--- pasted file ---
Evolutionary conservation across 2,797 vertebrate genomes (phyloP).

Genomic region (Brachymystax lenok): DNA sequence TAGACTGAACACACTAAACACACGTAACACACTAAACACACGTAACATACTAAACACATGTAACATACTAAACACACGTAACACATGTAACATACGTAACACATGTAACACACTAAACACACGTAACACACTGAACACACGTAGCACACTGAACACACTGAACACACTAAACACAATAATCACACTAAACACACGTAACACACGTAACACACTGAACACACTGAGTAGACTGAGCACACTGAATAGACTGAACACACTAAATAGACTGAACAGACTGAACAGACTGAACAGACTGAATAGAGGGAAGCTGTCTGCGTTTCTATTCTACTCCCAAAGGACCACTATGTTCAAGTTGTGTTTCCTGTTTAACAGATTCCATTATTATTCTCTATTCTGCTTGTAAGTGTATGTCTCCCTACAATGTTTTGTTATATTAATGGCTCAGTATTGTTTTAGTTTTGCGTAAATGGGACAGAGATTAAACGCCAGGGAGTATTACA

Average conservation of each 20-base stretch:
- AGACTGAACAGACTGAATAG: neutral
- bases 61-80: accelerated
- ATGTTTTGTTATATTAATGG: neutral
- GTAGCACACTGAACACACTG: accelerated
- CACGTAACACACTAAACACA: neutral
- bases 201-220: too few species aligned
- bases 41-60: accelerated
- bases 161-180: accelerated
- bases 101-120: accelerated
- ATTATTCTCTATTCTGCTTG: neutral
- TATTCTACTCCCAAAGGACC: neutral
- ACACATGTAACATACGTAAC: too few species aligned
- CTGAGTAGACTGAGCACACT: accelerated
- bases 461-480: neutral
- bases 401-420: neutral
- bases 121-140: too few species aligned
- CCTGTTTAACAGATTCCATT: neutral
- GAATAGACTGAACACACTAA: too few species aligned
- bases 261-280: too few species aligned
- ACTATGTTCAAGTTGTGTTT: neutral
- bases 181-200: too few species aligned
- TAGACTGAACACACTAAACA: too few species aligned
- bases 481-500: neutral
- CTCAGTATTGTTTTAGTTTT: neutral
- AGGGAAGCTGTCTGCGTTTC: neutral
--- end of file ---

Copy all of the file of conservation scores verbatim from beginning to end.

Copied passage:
Evolutionary conservation across 2,797 vertebrate genomes (phyloP).

Genomic region (Brachymystax lenok): DNA sequence TAGACTGAACACACTAAACACACGTAACACACTAAACACACGTAACATACTAAACACATGTAACATACTAAACACACGTAACACATGTAACATACGTAACACATGTAACACACTAAACACACGTAACACACTGAACACACGTAGCACACTGAACACACTGAACACACTAAACACAATAATCACACTAAACACACGTAACACACGTAACACACTGAACACACTGAGTAGACTGAGCACACTGAATAGACTGAACACACTAAATAGACTGAACAGACTGAACAGACTGAACAGACTGAATAGAGGGAAGCTGTCTGCGTTTCTATTCTACTCCCAAAGGACCACTATGTTCAAGTTGTGTTTCCTGTTTAACAGATTCCATTATTATTCTCTATTCTGCTTGTAAGTGTATGTCTCCCTACAATGTTTTGTTATATTAATGGCTCAGTATTGTTTTAGTTTTGCGTAAATGGGACAGAGATTAAACGCCAGGGAGTATTACA

Average conservation of each 20-base stretch:
- AGACTGAACAGACTGAATAG: neutral
- bases 61-80: accelerated
- ATGTTTTGTTATATTAATGG: neutral
- GTAGCACACTGAACACACTG: accelerated
- CACGTAACACACTAAACACA: neutral
- bases 201-220: too few species aligned
- bases 41-60: accelerated
- bases 161-180: accelerated
- bases 101-120: accelerated
- ATTATTCTCTATTCTGCTTG: neutral
- TATTCTACTCCCAAAGGACC: neutral
- ACACATGTAACATACGTAAC: too few species aligned
- CTGAGTAGACTGAGCACACT: accelerated
- bases 461-480: neutral
- bases 401-420: neutral
- bases 121-140: too few species aligned
- CCTGTTTAACAGATTCCATT: neutral
- GAATAGACTGAACACACTAA: too few species aligned
- bases 261-280: too few species aligned
- ACTATGTTCAAGTTGTGTTT: neutral
- bases 181-200: too few species aligned
- TAGACTGAACACACTAAACA: too few species aligned
- bases 481-500: neutral
- CTCAGTATTGTTTTAGTTTT: neutral
- AGGGAAGCTGTCTGCGTTTC: neutral